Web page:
However, getting off the plane we didn’t head into the city centre but waited for our new French friend, Marion who flew in from Melbourne just to have some more fun with us, and the three of us plus another backpacker Pernille from Denmark started a roadtrip right from the airport to the Blue Mountains National Park, which is only an hour-long drive from Sydney.
As we have all been travelling for a while and we do not have much time for planning everything out, all 4 of us were pretty clueless what exactly we wanted to do in the Blue Mountains. But what are the information centres there for, right?
We had not even booked any hostel before leaving Sydney so we definitely needed some instant help. Luckily we met Ben – an employee at the info point in Glenbrook – who made a couple of phone calls for us and within 20 minutes we had a great accommodation at a much better price than we had ever expected. (In the middle of a long weekend!) It was not a hostel but a pub with rooms upstairs; an old Victorian building called Imperial Hotel just 15 minutes away from Katoomba which is the official capital of the Blue Mountains.
Ben also helped us selecting the best lookout points to watch the sunrise from (the best one was definitely a lookout outside the village Blackheath just after another infopoint) and he suggested that we should go to the Jenolan Caves where if we are lucky we can see platypuses at the Blue Lake at around 3-4 pm after the majority of tourists have left.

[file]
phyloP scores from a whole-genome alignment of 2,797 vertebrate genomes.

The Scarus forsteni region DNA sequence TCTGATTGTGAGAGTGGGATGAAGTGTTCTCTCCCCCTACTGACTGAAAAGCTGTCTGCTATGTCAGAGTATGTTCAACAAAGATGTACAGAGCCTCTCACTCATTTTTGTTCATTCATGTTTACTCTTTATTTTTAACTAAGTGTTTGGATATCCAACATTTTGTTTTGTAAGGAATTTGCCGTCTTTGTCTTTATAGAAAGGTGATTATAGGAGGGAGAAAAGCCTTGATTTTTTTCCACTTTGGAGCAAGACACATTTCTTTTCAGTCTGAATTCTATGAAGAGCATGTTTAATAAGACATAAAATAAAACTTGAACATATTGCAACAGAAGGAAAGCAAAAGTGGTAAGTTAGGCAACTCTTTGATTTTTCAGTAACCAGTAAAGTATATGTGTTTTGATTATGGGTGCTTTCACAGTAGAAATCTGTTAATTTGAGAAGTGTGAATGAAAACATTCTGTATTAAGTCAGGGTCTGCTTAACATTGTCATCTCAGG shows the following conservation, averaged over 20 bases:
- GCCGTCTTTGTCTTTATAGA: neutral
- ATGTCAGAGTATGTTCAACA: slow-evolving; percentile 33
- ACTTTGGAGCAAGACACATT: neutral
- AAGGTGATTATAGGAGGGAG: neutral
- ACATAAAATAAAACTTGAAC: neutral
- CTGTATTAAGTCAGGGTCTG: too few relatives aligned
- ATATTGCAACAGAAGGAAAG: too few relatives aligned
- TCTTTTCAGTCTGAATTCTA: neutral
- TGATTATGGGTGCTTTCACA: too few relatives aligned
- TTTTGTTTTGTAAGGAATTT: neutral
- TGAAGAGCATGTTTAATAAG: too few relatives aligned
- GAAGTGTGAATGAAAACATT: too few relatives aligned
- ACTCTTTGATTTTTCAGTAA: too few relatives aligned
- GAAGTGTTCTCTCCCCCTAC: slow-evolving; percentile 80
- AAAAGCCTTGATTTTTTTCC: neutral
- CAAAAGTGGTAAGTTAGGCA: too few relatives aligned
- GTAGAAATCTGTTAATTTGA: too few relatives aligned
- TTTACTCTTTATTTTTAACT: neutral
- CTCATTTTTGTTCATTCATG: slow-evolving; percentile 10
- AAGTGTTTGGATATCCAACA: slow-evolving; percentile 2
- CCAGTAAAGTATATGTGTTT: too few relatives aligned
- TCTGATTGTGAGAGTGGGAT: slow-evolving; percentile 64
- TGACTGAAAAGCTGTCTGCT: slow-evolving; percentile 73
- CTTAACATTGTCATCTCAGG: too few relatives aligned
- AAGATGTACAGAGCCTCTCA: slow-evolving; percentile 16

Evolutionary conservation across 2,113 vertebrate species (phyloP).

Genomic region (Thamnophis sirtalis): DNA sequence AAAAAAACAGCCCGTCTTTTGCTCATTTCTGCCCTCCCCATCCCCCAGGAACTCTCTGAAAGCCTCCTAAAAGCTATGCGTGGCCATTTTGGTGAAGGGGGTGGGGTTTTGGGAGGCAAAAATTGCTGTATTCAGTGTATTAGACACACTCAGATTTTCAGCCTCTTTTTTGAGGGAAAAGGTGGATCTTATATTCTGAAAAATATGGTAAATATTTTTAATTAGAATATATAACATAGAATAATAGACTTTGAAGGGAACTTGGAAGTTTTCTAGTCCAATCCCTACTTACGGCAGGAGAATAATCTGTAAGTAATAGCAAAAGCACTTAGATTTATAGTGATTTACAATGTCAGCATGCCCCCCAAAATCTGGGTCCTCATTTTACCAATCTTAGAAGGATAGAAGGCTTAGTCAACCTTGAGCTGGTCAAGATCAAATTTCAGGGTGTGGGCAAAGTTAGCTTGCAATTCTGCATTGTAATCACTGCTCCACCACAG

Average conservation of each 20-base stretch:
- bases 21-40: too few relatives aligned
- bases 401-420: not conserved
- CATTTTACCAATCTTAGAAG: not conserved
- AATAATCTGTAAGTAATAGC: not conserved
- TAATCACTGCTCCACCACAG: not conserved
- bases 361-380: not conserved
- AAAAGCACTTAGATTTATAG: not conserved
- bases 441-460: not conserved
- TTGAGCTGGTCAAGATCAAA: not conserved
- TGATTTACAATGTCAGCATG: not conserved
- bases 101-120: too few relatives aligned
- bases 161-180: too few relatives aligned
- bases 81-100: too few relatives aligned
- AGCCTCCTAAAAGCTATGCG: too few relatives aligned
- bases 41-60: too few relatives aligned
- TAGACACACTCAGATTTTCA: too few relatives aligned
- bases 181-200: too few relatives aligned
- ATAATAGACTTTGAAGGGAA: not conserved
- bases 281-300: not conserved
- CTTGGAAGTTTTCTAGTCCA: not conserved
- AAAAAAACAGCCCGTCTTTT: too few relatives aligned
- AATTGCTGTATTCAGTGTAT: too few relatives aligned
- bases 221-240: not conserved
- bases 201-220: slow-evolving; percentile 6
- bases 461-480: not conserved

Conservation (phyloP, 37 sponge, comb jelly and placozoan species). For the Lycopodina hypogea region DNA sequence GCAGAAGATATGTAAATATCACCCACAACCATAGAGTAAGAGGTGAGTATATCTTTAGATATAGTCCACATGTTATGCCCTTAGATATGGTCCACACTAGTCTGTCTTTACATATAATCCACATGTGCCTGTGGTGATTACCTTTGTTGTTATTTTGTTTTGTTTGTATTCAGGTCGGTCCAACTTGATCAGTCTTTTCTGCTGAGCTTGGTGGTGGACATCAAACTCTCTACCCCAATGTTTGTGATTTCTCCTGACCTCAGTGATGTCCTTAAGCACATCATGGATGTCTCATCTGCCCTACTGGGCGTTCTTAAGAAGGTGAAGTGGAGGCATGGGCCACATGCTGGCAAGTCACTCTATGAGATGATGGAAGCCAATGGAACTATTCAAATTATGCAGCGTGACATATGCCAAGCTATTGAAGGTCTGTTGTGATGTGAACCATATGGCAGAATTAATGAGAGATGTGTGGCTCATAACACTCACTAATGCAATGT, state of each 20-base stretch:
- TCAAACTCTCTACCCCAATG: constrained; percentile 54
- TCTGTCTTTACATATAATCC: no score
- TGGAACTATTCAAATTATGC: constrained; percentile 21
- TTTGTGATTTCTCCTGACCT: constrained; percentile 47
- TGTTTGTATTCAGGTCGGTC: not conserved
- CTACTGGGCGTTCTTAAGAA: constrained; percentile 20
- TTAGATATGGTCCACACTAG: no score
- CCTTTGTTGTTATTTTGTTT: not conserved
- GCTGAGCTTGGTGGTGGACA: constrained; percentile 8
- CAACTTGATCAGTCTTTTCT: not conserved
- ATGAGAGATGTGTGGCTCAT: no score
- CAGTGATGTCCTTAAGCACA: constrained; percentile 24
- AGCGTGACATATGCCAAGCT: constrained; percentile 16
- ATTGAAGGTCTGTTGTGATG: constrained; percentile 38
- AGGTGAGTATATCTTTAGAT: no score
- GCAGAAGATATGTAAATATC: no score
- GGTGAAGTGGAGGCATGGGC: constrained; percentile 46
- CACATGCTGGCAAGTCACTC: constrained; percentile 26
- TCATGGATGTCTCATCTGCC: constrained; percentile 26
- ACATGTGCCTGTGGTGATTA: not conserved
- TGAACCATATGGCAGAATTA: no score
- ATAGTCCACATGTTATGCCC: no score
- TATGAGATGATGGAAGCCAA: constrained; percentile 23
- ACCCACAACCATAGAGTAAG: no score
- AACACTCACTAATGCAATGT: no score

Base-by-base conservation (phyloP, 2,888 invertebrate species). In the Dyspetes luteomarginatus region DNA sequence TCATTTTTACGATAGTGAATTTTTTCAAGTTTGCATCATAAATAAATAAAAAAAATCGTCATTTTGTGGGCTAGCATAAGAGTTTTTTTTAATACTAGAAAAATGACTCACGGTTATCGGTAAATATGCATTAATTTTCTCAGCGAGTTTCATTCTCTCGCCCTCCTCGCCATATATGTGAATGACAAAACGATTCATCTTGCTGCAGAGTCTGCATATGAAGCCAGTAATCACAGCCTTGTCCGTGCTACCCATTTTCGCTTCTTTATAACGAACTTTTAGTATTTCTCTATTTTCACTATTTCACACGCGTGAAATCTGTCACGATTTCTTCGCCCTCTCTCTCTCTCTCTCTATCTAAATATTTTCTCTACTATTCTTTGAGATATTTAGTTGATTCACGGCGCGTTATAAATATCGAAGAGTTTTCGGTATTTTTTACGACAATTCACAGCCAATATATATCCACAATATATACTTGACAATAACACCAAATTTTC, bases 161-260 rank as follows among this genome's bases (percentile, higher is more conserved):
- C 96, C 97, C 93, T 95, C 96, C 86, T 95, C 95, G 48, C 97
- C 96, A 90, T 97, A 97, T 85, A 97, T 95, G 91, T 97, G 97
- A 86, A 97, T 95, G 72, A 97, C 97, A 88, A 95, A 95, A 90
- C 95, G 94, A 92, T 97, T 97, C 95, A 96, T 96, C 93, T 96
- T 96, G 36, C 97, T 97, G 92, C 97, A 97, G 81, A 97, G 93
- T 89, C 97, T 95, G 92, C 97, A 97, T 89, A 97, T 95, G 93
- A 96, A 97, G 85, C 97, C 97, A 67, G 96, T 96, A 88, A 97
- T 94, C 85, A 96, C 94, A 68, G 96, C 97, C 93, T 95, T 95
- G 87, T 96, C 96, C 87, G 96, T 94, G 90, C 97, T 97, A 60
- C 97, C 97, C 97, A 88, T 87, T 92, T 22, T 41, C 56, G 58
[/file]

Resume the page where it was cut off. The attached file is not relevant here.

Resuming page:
Unfortunately we were not so lucky, but the caves were definitely worth a visit as it is the world’s oldest cave, about 340 million years old. The coral fossils found there imply that it is even older, more about 430 years old.
The Blue lake where the platypuses are supposed to be is really blue – allegedly because of the high density of minerals.
Be careful with the Jenolan Caves Road though as the last 15 km heading to the caves is extremely narrow and windy! There is hardly enough space for two cars, not to mention tour buses…